Julie Hiatt Steele to testify for McDougal in Arkansas trial

In a significant blow to Independent Counsel Kenneth Starr, a federal judge in Little Rock, Arkansas ruled March 30 that Julie Hiatt Steele can testify on behalf of Susan McDougal. McDougal's trial on charges of criminal contempt and obstruction of justice for refusing to answer grand jury questions related to the Whitewater investigation is in its fourth week.

The testimony of Steele is intended to show a pattern of harassment and intimidation of potential witnesses by Starr's prosecutors in their pursuit of President Bill Clinton. Steele faces obstruction of justice charges because she repudiated remarks she made to a Newsweek reporter supporting the claim of Kathleen Willey that Clinton made an unwanted sexual advance toward her in the White House. In an effort to pressure Steele, Starr subpoenaed her brother, her daughter, her accountant and former friends. Investigators even suggested that the adoption of her eight-year-old Romanian-born son was illegal.

McDougal faces up to 10 years in prison and $750,000 in fines if convicted on charges of obstruction of justice stemming from her refusal to answer questions before a grand jury related to the investigation of the Whitewater real estate deal. She and her late husband James McDougal were partners with Bill and Hillary Clinton in the failed land development project, which became the subject of a protracted legal fishing expedition by Starr's office in its effort to find a crime with which to charge the Clintons.

In testimony last week McDougal answered the same questions in open court that she had refused to answer before the grand jury, in an effort to demonstrate that her silence was an act of defiance directed against Starr, not a cover-up on behalf of the Clintons. She said that Clinton had testified truthfully in her 1996 trial on fraud charges relating to an illegal $300,000 federally backed loan obtained by her husband in 1986. She further stated that the Clintons had no knowledge of the complicated web of illegal financial dealings of Mr. McDougal.

Prosecutors, who have been put more and more on the defensive as the trial has proceeded, erupted in anger after hearing the ruling by US District Judge George Howard Jr. to allow Steel's testimony. "This is mammoth," declared lead prosecutor Mark Barrett. "We're treading on dangerous ground here," associate independent counsel Julie Myers told the judge.

Defense attorney Mark Geragos said Steele's testimony will demonstrate a pattern of behavior by Starr's office. The independent counsel's treatment of Steele, he said, "mirrors the activity that went on with Ms. McDougal"--the harassment and intimidation of witnesses uncooperative with the prosecution.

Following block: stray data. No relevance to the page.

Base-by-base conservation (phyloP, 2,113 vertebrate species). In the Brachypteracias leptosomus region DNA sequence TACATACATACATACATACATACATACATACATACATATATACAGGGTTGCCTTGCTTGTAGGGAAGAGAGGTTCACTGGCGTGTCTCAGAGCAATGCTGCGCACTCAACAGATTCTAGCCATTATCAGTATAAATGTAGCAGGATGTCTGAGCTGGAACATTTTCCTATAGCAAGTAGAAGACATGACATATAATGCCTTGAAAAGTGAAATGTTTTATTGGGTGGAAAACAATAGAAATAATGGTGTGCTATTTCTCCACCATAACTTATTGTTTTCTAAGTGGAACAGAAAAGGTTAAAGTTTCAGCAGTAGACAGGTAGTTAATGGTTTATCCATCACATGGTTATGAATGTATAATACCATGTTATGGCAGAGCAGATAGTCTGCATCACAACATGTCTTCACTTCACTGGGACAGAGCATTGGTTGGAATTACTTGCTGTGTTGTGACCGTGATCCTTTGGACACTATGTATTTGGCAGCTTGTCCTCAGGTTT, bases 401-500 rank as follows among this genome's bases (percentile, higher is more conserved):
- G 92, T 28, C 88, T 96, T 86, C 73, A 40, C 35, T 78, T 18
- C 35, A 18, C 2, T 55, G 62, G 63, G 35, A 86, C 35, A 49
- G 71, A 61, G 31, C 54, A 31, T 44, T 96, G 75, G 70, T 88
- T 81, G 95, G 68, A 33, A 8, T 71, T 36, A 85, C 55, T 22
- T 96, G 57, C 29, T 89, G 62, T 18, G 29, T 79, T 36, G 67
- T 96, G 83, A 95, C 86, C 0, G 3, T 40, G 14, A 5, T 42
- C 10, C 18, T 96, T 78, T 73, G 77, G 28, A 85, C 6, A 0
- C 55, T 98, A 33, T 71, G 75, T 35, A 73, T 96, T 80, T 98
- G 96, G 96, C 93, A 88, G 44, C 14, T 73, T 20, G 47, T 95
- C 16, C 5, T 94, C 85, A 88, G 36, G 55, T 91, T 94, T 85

Answering questions put to her by Judge Howard outside the presence of the jury, Steele described the steps leading to her politically motivated prosecution by Starr. Steele, a single-mother, 52, who lives in Virginia, is facing three counts of obstruction of justice and one count of making false statements. One of the obstruction counts is based on Steele's attempts to defend herself in the press after being denounced by Willey in an interview on the CBS program "60 Minutes." Her indictment came January 7, at the start of the Clinton impeachment trial.

Steele said she had tried to explain her situation to Starr's prosecutors and the grand jury in an objective and rational manner. "I thought I was supposed to be helping with people who might have some information about all this," she said. Steele told of the harassment she faced when she refused to take back her claim that Willey, a White House volunteer, had asked her to lie in order to back up her claim of harassment. "Often we would hear there were agents all over Richmond [Virginia] looking for people to bring before the grand jury. They had subpoenaed every financial record imaginable, every possible paper, every document."

When she persisted in her account of events, Starr's office brought charges against her. Without any evidence, the special prosecutor asserted that Steele, a Republican, had been pressured by supporters of Clinton into changing her story in relation to Willey.

The outcome of the McDougal trial is sure to have a bearing on the Steele case, which is set to go to trial May 3. Starr's prosecution of Steele is already in serious trouble, since there is ample evidence undercutting Willey's claims. One of those contradicting Willey's allegations of sexual harassment is Linda Tripp, whose secretly taped phone conversations with Monica Lewinsky laid the basis for Starr's attempted coup against Clinton. In testimony before a Starr grand jury, Tripp said Willey was happy with Clinton's attention. Tripp had encouraged Willey to continue with her flirtations and even provided information about Clinton's schedule.